Had m ade (4160) (poieo) can be translated make, produce, bring about or cause, referring to any external act as manifested in the production of something tangible or obvious to the senses. Poieo is aorist tense which indicates a once-for-all-time, past completed and effective action (cf Christ's triumphant cry from the Cross "It is finished" Jn 19:30).
The author amplifies on this truth writing that Jesus functioned as both the Sacrifice (Offering) and the Sacrificer ("Offerer" or High Priest), Who
Poieo is in the middle voice which signifies that the subject either acts upon himself or in his own interest and thus it conveys a reflexive sense (often translated by adding the reflexive English pronoun "himself").
The phrase can thus be translated He Himself had made indicating that when the Son of God made purification of sins, He did so by Himself, acting upon Himself, offering Himself as the Sacrifice for sin (Heb 9:26-note; He 10:12-note), and for Himself, acting in His own interest. To say it another way the work of purification was done by Christ personally, and was not something which He designated to be done by some other agent. The author emphasizes this truth later writing that "now once at the consummation of the ages He has been manifested to put away sin by the sacrifice of Himself." (He 9:26-note cf other uses in Hebrews of this key idea of "Himself" = Heb 2:14, 9:14, 9:25, 26- see notes He 2:14, 9:14; 9:25; 26)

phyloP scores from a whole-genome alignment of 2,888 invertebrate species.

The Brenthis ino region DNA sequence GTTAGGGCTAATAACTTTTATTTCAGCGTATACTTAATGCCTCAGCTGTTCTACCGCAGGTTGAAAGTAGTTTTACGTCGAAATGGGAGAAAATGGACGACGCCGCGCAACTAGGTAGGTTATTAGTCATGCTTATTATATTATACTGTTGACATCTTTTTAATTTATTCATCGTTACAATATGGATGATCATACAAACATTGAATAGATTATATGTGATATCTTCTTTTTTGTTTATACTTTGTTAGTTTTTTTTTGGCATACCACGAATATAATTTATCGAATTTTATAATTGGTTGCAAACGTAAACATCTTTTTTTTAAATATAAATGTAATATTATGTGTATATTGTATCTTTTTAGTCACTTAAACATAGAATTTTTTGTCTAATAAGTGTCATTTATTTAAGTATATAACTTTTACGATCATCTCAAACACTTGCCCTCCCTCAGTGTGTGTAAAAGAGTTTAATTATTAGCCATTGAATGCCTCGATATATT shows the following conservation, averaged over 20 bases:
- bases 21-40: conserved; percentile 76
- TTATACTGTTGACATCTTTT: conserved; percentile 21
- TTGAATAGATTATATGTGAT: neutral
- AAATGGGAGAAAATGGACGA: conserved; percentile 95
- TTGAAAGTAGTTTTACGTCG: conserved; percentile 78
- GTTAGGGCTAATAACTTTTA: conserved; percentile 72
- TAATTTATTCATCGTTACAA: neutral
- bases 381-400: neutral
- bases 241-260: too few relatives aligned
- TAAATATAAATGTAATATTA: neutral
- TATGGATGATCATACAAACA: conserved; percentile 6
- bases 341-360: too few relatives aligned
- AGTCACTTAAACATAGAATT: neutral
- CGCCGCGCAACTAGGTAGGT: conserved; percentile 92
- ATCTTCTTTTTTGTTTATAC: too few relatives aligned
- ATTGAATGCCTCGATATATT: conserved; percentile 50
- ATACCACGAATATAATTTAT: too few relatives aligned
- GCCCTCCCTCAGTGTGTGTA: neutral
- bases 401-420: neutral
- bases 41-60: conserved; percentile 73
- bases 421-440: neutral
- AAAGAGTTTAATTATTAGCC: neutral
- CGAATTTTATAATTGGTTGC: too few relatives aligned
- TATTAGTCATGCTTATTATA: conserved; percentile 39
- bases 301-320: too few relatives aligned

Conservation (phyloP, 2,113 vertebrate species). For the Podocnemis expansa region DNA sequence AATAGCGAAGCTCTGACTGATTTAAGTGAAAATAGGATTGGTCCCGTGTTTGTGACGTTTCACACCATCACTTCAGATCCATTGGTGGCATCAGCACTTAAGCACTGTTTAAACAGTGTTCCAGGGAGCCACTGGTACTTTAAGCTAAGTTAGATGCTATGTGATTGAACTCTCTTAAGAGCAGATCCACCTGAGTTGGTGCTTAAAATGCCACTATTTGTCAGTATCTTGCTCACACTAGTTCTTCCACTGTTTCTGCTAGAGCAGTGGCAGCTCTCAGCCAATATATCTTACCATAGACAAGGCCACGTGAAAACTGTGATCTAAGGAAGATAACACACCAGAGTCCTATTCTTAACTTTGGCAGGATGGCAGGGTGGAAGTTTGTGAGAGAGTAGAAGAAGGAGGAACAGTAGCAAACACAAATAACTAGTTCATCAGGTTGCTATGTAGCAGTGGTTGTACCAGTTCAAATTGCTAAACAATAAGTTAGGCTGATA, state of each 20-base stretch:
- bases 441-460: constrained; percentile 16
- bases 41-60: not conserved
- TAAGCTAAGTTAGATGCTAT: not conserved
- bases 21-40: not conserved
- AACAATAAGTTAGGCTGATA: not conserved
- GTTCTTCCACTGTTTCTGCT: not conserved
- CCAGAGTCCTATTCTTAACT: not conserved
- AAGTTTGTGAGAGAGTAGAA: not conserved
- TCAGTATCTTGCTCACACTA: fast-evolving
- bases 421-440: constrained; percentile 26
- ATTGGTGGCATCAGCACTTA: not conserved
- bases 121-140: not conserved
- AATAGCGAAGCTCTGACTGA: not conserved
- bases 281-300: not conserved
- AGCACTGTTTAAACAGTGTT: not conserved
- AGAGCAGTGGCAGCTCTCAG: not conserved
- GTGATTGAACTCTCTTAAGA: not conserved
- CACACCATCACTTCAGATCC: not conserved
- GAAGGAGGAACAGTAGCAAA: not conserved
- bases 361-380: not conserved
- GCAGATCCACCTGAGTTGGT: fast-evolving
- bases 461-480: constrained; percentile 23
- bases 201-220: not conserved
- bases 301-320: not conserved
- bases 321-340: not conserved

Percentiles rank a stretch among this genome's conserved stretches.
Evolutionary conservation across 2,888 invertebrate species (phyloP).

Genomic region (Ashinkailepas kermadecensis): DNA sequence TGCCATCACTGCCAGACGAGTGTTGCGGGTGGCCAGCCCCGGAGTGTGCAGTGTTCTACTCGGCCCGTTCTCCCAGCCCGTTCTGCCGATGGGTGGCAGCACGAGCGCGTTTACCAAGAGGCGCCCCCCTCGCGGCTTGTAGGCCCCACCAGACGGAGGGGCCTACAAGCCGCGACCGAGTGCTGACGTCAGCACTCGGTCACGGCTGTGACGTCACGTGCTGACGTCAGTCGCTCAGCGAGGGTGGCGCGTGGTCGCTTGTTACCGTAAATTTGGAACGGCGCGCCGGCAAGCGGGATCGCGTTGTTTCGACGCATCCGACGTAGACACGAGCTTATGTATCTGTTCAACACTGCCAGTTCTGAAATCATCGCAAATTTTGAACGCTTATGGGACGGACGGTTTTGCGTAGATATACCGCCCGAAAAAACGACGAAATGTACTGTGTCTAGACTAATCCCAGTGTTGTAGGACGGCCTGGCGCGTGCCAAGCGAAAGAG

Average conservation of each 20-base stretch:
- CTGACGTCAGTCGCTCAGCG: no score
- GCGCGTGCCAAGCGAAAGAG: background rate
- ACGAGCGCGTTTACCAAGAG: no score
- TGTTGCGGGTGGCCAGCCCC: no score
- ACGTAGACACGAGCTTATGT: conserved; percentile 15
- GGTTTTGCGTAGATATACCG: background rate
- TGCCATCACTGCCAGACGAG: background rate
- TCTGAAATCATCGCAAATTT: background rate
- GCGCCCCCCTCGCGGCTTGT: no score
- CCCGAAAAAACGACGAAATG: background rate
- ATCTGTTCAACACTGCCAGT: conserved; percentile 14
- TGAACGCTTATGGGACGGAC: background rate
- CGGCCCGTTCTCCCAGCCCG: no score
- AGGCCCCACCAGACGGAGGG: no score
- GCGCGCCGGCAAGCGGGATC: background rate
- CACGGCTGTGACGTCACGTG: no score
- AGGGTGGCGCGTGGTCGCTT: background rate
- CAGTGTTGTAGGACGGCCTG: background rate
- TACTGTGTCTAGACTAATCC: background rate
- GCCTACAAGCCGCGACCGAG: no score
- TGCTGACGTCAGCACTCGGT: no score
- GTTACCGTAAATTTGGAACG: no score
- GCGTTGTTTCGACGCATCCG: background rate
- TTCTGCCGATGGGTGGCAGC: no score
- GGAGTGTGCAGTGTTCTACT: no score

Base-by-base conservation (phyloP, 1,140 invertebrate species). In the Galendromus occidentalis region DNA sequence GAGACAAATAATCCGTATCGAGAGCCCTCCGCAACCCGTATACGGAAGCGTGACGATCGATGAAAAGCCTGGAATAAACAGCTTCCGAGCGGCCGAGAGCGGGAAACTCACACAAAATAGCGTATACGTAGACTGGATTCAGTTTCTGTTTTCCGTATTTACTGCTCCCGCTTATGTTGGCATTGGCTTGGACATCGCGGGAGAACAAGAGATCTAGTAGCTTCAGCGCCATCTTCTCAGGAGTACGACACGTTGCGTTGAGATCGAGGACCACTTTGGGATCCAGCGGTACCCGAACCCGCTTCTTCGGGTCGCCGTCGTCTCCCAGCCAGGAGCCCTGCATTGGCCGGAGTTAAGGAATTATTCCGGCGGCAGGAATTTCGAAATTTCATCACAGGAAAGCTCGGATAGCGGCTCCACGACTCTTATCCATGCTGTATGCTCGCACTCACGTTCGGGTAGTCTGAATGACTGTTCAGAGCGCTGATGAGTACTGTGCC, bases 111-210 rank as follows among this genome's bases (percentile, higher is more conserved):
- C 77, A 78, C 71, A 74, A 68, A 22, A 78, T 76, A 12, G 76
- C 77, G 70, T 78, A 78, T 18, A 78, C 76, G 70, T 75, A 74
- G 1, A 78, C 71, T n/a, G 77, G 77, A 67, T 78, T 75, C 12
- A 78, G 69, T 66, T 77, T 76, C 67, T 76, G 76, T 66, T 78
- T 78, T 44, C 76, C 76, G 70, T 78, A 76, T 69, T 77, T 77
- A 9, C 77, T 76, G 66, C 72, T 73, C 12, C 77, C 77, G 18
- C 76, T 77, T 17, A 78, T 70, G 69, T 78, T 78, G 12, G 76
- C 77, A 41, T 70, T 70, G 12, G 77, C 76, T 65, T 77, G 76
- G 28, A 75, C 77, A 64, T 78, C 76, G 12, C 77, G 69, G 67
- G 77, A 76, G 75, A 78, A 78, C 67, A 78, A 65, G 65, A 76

Vincent notes that "In carrying on all things toward their destined end of conformity to the divine archetype, the Son must confront and deal with the fact of sin, which had thrown the world into disorder, and drawn it out of God’s order. In the thought of making purification of sins is already foreshadowed the work of Christ as High Priest, which plays so prominent a part in the epistle."
Purification (2512)(katharismos from katharizo = to cleanse and our English word catharsis which Webster's defines as purification or purgation that brings about spiritual renewal or release from tension) describes the process of making clean, cleansing, purifying, freeing from filth. Although the cleansing could refer to literal cleansing from physical stain or contamination, all NT uses refer to cleansing either from the "stain" of sin, an "inward contamination" (Heb 1:3, 2Pe 1:9) or ritual cleansing as prescribed in the law of Moses (Mk 1:44, Lk 2:22, 5:14) or by Jewish customs (Jn 2:6).
In Class. Greek it refers to the process of purification, the sacrifice of purification.
Katharismos is used in the Septuagint of the ritual cleansing of lepers (Lev 14:2; Ex 29:36), and of the ritual cleansing of sins by means of blood (Ex 30:10; Nu 14:18).
Zodhiates - The baptism both of John and the Lord Jesus is designated as katharismós in John 3:25, not that the ritual of physical baptism brought about spiritual results or spiritual purification, but only as a parallel in its results. As water cleanses the body in baptism, the grace it symbolizes cleanses the soul. Its designation as a “baptism of repentance for the remission of sins” (Mark 1:4; Luke 3:3; Acts 2:38) means an identification with the forgiveness of sins. In Heb. 1:3, the word denotes the objective removal of our sins by Jesus Christ (see Heb. 9:22, 23; Sept.: Ex. 30:10; Job 7:21). In 2 Pet. 1:9, it refers to the actual purification accomplished in man, while in Heb. 1:3 to the propitiation provided by the Lord Jesus. (Complete Word Study Dictionary: New Testament)